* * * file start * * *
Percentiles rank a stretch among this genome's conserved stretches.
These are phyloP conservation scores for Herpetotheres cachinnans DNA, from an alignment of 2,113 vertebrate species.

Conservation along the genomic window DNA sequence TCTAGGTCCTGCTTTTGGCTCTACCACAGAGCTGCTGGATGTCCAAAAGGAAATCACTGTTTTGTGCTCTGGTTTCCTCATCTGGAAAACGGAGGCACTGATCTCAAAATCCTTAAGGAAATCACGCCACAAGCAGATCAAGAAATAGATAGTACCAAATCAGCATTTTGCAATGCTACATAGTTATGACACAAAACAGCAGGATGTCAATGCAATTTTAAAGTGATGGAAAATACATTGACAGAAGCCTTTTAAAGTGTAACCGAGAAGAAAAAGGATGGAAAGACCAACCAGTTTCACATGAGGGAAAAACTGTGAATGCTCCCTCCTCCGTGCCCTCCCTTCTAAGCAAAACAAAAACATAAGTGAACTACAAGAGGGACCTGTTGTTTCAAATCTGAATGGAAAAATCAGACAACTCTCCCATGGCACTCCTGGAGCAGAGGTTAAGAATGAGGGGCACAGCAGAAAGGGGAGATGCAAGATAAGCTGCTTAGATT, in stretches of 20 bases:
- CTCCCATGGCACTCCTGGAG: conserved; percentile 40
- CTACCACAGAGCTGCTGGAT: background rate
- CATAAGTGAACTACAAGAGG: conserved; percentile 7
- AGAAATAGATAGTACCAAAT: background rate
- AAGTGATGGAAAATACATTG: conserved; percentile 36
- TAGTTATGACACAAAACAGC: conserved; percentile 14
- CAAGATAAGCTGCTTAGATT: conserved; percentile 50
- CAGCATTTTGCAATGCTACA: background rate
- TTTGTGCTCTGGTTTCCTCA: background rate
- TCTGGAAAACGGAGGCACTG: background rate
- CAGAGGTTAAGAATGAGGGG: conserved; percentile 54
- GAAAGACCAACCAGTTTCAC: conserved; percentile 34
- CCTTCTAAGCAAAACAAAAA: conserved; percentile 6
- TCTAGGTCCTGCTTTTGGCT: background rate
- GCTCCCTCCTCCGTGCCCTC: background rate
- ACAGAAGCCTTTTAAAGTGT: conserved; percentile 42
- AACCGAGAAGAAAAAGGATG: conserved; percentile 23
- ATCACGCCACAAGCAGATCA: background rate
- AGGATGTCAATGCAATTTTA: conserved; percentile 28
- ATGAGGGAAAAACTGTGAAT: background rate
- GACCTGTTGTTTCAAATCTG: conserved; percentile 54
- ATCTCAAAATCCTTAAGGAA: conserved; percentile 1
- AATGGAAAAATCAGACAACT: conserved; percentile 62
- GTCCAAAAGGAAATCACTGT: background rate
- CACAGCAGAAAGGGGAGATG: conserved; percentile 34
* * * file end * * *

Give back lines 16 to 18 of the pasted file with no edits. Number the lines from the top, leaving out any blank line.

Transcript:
- CCTTCTAAGCAAAACAAAAA: conserved; percentile 6
- TCTAGGTCCTGCTTTTGGCT: background rate
- GCTCCCTCCTCCGTGCCCTC: background rate